Since it helped create the terrorist group Hezbollah in Lebanon in the early 1980s, Iran has provided Hezbollah with financial and material support. This support has led to Hezbollah fighting alongside Iranian forces on behalf of Syrian President Bashar Assad in his country’s civil war.
- Type of Organization: Militia, political party, social-service provider, terrorist, transnational, violent
- Ideologies and Affiliations: Iranian-sponsored, Islamist, jihadist, Khomeinist, Shiite
- Place of Origin: Lebanon
- Year of Origin: 1982
- Places of Operation: Lebanon, Syria, Germany, Mexico, Paraguay, Argentina, Brazil
Hezbollah and Iran: Weaving a Web of Terror
The Shiite group Hezbollah (“the Party of God”) is an Iranian-sponsored, internationally sanctioned terrorist group with an anti-Israel and anti-U.S. agenda. Hezbollah is primarily based in Lebanon, but it has carried out terrorist and criminal operations around the world. Hezbollah is credited with attacks against Israeli soldiers during Israel’s occupation of southern Lebanon; the 1983 attack on U.S. military barracks in Lebanon; and the 1985 hijacking of TWA Flight 847, as well as other attacks. In 2012, U.S. State Department Counterterrorism Coordinator Daniel Benjamin said, “Hezbollah and Iran will both continue to maintain a heightened level of terrorist activity and operations in the near future,” and could launch attacks “with little or no warning.”
Iran helped create the terrorist group in Lebanon in the early 1980s. Despite Hezbollah’s rhetorical goal of freeing Lebanon from foreign occupation, it has made no secret of its allegiance to or support from Iran. For example, in August 2014, Hezbollah Secretary-General Hassan Nasrallah promised that Hezbollah would respond against any American or Israeli attack on Iran. On several occasions, Nasrallah has declared the United States to be Hezbollah’s enemy. He has also labeled the United States “the mother of terrorism.”
Iran has transferred mass quantities of weapons, fighters, and other supplies to Hezbollah through its Islamic Revolutionary Guard Corps (IRGC), using Syria as a transfer point. Hezbollah has launched thousands of Iranian rockets against Israel, notably in the 2006 Second Lebanon War.
Hezbollah’s loyalty to Iran and Syria has translated into Hezbollah’s involvement on behalf of the embattled Syrian regime in that country’s civil war. Hezbollah has fought alongside Iranian forces on behalf of Syrian President Bashar al-Assad. Hezbollah is also suspected of aiding Iranian-backed Houthi rebels in Yemen.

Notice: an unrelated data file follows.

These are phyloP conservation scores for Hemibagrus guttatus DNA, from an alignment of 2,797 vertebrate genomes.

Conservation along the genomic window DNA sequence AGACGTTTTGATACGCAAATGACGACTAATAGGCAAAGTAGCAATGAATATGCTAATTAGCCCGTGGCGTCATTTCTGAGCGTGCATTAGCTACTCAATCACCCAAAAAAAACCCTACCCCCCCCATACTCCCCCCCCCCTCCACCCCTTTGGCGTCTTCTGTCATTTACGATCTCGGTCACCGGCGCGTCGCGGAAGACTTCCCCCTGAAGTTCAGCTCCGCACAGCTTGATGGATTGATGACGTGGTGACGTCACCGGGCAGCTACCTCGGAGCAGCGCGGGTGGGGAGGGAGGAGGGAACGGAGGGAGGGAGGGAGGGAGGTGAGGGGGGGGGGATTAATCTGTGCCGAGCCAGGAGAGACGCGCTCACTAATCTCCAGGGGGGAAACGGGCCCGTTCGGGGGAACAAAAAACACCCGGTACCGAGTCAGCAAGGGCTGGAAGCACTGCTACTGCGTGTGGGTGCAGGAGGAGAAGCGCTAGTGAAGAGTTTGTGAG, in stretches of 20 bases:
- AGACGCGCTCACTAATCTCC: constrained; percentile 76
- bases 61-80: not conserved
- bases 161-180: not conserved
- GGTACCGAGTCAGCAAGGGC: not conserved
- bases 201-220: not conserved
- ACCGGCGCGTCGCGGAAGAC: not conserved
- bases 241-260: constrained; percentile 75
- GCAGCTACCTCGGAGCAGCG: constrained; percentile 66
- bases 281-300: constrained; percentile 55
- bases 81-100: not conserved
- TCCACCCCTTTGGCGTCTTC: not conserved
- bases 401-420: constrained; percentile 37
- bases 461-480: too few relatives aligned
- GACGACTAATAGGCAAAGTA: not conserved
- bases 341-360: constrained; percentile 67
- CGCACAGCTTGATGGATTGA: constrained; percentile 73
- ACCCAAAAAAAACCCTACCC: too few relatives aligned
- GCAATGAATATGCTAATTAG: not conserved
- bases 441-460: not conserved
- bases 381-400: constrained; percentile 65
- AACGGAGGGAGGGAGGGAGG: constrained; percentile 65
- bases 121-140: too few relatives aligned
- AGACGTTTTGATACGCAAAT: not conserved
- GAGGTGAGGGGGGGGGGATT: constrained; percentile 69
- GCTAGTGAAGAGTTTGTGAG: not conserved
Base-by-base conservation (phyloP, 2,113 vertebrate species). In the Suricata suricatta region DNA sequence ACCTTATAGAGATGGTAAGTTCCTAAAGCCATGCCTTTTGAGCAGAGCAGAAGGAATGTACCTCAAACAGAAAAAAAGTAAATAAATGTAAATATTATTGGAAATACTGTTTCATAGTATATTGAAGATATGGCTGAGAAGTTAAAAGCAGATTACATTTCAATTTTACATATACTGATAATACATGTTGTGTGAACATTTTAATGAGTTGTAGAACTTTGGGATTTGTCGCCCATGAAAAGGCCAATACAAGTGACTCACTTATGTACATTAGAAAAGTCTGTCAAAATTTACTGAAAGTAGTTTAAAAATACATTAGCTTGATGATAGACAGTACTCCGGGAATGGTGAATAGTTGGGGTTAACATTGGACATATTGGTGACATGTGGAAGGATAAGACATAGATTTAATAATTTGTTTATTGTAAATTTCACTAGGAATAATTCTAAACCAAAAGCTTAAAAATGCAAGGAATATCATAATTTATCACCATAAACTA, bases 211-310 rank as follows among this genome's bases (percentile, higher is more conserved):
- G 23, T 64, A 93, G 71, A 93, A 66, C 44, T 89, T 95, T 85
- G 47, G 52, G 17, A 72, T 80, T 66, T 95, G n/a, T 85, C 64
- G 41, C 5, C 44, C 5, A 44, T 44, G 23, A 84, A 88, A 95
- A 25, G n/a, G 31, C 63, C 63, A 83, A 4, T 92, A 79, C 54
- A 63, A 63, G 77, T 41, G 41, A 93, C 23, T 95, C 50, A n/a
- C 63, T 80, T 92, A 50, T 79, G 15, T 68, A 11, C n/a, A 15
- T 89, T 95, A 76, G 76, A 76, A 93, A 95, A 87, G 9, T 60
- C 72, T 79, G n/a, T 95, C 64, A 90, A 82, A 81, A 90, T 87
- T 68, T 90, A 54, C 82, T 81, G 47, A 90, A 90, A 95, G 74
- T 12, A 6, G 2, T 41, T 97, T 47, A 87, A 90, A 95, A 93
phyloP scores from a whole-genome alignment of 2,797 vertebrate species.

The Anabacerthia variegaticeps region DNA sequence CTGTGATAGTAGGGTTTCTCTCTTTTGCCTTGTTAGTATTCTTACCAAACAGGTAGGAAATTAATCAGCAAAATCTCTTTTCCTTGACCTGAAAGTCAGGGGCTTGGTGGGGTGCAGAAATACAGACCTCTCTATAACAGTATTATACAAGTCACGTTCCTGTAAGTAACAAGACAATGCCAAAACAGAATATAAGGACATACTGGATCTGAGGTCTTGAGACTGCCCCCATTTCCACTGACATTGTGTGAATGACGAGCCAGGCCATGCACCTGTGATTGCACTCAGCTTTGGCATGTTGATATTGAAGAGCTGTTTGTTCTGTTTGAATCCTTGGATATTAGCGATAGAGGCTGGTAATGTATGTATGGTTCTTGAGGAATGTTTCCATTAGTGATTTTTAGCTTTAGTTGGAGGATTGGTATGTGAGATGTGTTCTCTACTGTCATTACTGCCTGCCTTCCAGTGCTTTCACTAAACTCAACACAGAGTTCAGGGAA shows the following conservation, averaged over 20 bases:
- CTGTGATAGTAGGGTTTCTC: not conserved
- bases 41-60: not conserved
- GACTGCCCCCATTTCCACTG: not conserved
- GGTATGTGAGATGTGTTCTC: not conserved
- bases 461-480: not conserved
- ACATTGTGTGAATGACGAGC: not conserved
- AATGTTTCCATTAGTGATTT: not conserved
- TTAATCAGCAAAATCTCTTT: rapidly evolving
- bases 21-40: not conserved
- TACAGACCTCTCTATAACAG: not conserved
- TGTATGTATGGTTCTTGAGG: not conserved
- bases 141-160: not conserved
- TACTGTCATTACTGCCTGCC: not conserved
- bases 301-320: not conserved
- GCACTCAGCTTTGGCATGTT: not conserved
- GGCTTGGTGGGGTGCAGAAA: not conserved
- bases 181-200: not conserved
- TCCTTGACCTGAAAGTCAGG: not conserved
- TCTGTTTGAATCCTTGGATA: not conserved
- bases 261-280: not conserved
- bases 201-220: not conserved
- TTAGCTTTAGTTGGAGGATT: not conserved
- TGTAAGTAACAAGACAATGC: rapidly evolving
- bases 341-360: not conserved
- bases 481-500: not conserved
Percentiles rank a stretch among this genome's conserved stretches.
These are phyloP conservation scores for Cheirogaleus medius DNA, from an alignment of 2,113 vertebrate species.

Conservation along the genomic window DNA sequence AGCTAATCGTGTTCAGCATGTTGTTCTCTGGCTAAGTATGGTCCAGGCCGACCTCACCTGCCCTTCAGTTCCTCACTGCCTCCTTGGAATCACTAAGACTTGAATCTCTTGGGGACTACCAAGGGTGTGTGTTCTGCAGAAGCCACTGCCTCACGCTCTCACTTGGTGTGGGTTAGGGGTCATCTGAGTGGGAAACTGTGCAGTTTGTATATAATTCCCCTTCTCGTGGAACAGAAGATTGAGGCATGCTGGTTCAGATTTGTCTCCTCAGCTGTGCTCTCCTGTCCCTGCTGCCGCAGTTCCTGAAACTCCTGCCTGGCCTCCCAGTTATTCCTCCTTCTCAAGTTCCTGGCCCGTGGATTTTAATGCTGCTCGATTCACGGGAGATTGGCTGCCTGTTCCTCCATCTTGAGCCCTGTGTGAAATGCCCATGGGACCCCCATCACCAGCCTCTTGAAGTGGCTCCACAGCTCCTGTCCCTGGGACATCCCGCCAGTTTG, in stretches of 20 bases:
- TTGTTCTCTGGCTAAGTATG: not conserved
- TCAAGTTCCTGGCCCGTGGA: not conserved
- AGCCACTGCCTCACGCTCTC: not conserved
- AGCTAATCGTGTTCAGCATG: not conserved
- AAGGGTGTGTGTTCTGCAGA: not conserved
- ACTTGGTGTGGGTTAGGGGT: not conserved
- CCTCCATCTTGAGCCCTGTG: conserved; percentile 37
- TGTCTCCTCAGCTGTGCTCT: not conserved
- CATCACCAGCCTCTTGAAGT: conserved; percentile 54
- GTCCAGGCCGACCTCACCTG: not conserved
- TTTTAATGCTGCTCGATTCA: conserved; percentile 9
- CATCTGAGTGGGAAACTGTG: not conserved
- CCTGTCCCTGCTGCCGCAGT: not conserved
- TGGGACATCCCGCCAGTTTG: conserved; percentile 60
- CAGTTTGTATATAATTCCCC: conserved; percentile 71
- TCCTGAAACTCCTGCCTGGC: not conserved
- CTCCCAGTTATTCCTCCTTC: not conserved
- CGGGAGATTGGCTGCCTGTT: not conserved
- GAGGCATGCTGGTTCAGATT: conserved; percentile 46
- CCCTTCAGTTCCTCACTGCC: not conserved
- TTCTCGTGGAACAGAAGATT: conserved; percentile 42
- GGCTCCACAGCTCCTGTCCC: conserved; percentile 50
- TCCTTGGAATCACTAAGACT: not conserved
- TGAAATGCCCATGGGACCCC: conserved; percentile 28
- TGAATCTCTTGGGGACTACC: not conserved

Complicating Hezbollah’s status, the terror group has woven itself into Lebanon’s social fabric, setting up charities and providing services in the southern part of the country where government authority is weaker. These social services have boosted Hezbollah’s popularity enough to allow it to become part of the Lebanese political structure. Since 1992, Hezbollah has had a presence in the elected government. The terror group received veto power in the Lebanese government after armed conflict broke out between Hezbollah and the Lebanese army in 2008.
Hezbollah claims that it is in confrontation with Israel, “the Zionist entity,” which it maintains is built on land aggressively “wrested from” its rightful owners while Israel trampled “the rights of the Muslim people.” Hezbollah refuses to accept any ceasefires, treaties, or peace agreements, and sees only one end to its “struggle” against Israel, namely “when this entity is obliterated.”
Hezbollah has been linked to the 2012 bus bombing in Bulgaria, the 1992 bombing of the Israeli embassy in Buenos Aires, Argentina, and the 1994 bombing of the AMIA Jewish center in Argentina. Argentine investigators suspect the Iranian government of ordering and orchestrating the 1994 attack. Hezbollah is also suspected of participation in the 2005 assassination of former Lebanese Prime Minister Rafik Hariri in Beirut. Hezbollah plots have also been uncovered in Azerbaijan, Egypt, Thailand, as well as throughout South America, Southeast Asia, Europe, and various countries in the Middle East. The group has also been tied to international smuggling and drug rings.
The United States has designated Hezbollah as a Foreign Terrorist Organization since 1997. The United States has also sanctioned Hezbollah for its ties to the IRGC and participation in the Syrian civil war on behalf of Iran. At least nine other countries, as well as the European Union, have designated either Hezbollah’s military wing or Hezbollah as a whole as a terrorist organization. Though the EU and other countries distinguished between Hezbollah’s political and armed wings, the terror group considers itself a singular organization, and its leadership has continued to pursue a terrorist agenda with Iranian aid. The Arab League and Gulf Cooperation Council designated Hezbollah as a terrorist organization in March 2016 because of its ties to Iran.
Hezbollah’s Khomeinist Doctrine